On the Trail: Imogene Pass
Imogene Pass looks like the sort of place where you'd run into orcs while you and eight friends seek to destroy Sauron's ring: misty, mountainous, and ripe for exploration. It's what a national forest would be like if it were made by Peter Jackson. But how surprising is it when you find out Imogene Pass is located near Telluride, Colorado?
Tap that Pass
The pass crosses a ridge connecting the towns of Telluride and Ouray. It’s also the highest mountain pass in the San Juan Mountains. This was gold rush country and there are a couple of ghost towns in the area that were once thriving mining settlements back in the day.
Collin Coates from Built2Wander hosted our mountain adventure into Imogene Pass. He and the company are full-on off-road enthusiasts first and foremost so we knew we'd have a great time. Mel Wade of Evo Manufacturing and Matt Thompson of 3D Offroad came along as our guests for the day. We got out and about on the Tomboy Road in the morning. Ultimately, the climb would take us to about 13,000 feet above sea level before the drop down into Ouray.
Rather than rush the trip, the crew opted to take its time. That way, we could get to know not just the terrain but also the mining history of the place. Our three Jeeps for the day were Collin's Triton JL on 40-inch Nitto Trail Grapplers with Bilstein coilovers and 1-ton axles, Matt's 2020 Gladiator (aka “Blaze JT”) with a 3-inch lift and Rockjock arms on 40-inch Trail Grapplers, and Mel Wade (daughter’s) Jeep JL on 37-inch Trail Grapplers. Mel had been on the pass before and he provided some good tips for anyone looking to tackle it. Like, say, looking out for its many loose slick rocks as you navigate the steep switchbacks. Also, be aware that uphill has the right-of-way when the road gets really narrow.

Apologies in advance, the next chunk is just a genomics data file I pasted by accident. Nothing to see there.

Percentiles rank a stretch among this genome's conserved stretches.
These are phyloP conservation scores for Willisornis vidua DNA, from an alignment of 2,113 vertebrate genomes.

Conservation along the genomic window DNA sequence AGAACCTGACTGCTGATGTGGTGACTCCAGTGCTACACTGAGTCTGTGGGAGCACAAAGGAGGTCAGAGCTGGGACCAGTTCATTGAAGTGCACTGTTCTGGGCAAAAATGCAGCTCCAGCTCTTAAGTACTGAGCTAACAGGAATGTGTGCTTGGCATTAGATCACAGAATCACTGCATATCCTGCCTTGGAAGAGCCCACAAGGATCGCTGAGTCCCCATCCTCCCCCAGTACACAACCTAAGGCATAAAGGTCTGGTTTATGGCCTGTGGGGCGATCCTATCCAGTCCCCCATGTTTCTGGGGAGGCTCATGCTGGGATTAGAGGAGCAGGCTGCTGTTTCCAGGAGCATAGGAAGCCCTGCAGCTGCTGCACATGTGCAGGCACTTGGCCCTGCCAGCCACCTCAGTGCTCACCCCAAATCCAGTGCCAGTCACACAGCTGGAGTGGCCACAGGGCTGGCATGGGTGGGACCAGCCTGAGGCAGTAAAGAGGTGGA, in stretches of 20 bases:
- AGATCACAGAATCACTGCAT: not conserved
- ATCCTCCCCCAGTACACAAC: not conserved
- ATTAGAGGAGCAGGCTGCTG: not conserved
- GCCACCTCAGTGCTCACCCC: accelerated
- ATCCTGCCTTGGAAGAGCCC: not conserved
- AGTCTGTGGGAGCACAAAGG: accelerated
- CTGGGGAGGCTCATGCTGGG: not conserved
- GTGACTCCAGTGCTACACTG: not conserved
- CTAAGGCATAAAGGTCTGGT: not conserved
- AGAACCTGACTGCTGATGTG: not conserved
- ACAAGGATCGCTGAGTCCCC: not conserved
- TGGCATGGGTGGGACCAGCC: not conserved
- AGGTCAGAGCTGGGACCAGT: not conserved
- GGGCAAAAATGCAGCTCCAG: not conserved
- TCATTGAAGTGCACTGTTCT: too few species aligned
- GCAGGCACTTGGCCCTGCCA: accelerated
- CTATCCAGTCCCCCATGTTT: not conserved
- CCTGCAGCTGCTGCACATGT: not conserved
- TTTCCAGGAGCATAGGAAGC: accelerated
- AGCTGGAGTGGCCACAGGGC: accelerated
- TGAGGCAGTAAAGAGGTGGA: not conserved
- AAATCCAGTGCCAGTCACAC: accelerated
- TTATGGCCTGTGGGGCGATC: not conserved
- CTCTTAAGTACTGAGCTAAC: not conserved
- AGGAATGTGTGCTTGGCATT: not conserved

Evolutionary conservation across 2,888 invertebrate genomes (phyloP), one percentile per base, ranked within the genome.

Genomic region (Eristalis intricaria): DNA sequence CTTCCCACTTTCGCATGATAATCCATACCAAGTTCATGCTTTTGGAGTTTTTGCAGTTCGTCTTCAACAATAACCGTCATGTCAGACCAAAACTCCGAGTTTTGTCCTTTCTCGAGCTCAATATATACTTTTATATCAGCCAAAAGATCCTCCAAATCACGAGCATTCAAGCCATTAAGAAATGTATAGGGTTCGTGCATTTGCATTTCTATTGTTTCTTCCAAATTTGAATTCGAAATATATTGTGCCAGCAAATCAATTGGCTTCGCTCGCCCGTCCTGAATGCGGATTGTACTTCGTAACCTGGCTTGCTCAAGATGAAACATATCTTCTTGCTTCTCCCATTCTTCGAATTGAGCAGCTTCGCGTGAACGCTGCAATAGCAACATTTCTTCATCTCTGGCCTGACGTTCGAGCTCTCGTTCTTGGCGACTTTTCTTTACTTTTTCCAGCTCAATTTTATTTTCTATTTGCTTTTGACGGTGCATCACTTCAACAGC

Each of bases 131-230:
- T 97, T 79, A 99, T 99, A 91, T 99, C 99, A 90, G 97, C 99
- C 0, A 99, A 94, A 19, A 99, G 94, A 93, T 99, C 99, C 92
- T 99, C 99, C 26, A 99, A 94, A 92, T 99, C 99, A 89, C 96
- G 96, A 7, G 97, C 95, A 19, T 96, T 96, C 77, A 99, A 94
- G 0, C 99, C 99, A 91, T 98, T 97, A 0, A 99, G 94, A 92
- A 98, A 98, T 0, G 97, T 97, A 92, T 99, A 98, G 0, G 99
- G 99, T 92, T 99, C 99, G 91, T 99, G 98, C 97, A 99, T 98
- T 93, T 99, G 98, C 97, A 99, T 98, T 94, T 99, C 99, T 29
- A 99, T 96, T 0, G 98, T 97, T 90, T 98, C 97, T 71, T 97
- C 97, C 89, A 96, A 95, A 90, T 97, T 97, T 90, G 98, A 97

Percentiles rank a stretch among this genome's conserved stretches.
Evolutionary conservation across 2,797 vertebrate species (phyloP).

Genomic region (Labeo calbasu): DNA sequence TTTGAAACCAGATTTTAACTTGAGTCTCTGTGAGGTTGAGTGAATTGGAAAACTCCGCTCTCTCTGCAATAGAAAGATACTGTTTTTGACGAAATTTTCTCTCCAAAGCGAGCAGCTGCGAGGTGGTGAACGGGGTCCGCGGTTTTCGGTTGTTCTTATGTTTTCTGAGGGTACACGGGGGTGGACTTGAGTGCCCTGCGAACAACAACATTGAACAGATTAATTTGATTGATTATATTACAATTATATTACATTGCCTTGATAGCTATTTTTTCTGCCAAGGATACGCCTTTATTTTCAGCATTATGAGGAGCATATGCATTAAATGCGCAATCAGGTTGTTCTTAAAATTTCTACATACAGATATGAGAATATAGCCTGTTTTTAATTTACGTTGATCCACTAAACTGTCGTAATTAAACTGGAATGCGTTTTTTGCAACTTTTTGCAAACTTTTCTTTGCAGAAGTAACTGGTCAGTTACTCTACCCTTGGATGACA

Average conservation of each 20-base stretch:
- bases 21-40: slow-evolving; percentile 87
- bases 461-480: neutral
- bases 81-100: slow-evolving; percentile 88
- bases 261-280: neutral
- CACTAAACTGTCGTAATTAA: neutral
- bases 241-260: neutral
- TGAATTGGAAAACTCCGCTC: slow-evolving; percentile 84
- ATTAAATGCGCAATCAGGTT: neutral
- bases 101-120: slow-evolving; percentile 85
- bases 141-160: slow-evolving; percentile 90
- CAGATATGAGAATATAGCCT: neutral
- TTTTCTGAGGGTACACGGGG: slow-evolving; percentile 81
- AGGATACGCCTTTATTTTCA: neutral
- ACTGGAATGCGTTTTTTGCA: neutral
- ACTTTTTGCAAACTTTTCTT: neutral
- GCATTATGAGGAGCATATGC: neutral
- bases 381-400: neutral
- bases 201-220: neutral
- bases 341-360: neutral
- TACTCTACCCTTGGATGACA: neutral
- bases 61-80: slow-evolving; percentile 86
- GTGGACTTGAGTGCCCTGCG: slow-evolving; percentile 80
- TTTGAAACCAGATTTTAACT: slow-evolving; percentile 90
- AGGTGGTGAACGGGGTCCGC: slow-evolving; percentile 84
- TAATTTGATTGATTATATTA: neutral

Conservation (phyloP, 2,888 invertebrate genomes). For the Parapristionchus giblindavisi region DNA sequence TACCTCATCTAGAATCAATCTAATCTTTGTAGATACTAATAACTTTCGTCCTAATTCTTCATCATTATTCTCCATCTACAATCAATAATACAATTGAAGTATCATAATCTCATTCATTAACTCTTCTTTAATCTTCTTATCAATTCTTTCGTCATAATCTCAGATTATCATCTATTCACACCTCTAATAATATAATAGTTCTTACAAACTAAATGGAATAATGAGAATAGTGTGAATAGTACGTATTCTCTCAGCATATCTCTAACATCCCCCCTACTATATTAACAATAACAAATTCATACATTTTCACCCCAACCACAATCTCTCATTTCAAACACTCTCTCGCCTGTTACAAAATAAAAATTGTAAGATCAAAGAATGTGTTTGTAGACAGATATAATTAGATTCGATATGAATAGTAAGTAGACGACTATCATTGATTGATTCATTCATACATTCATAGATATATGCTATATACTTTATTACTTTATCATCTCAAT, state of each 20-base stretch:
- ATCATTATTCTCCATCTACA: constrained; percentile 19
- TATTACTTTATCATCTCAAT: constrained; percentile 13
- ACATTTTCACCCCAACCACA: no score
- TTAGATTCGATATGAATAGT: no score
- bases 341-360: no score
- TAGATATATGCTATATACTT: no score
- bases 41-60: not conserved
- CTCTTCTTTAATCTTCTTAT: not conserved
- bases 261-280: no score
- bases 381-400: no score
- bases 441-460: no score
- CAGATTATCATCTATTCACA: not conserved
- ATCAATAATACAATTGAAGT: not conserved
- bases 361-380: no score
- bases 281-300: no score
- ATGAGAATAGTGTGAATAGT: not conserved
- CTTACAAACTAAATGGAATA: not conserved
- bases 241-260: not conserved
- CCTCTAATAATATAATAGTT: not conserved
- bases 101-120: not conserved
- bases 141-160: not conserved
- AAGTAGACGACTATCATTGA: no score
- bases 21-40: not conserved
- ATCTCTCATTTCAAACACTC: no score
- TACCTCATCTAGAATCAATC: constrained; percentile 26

All of the basic essentials apply before you get started, though. Food, water, and a spare tire for sure. But this is high altitude four-wheeling. You'll also want a recovery kit and cold weather gear since temps can drop in a hurry up here. After airing down to roughly 10 PSI, it was time to get busy.
As Mel told us, tire placement in this terrain was critical. It's easy to get off-camber on the rocky hillsides and roll downhill if you're not careful. Pick your line and try to crawl in order to keep your vehicle as level as you can. If a line isn't working for you, though, don't worry. There are plenty of established alternates for you to take.
Part of the history of the roads goes all the way back to the late 1800s when the gold mines opened up. From Telluride, the path goes passed the ghost town of Tomboy and Savage Basin to the summit. Speaking of which, we stopped about a mile and half before it to take in the breathtaking views surrounding us. Mel highly recommends hitting the trail early in the morning in order to beat the traffic. We'd already encountered about half a dozen other vehicles out here and we weren't even at the summit yet. Just pay attention to the trail and watch out for drop-offs.
Today's Forecast: Widely Scattered Awesome
From there we came into fresh snow, switchbacks, and more drop-offs as we approached the summit. It didn't disappoint. The views were tremendous. However, that also makes it the favorite rest stop for other drivers. Jeeps, UTVs, and more were here alongside us, all enjoying the views at 13,000 feet above sea level. Just be aware that the weather changes faster than a Magic Eight Ball's mind. It can go from sunny to sleet in no time.
Once break time was over, we started the downward run to Ouray. It's a combination of the same sort of obstacles we faced going up, but with treeline terrain and river crossings to boot.
Collin risked life, limb, and bladder control at Poser Rock for a killer photo op on this leg of the trip. Our own Randy Wilcox gave him a spot to get Collin right up to the cliff's edge for the best view (and photo) possible.
From there, we wound down into Ouray. Everyone loved the epic vistas and panoramic mountain views; the gold rush history was an added bonus and if you get out here, it's definitely worth bringing a camera.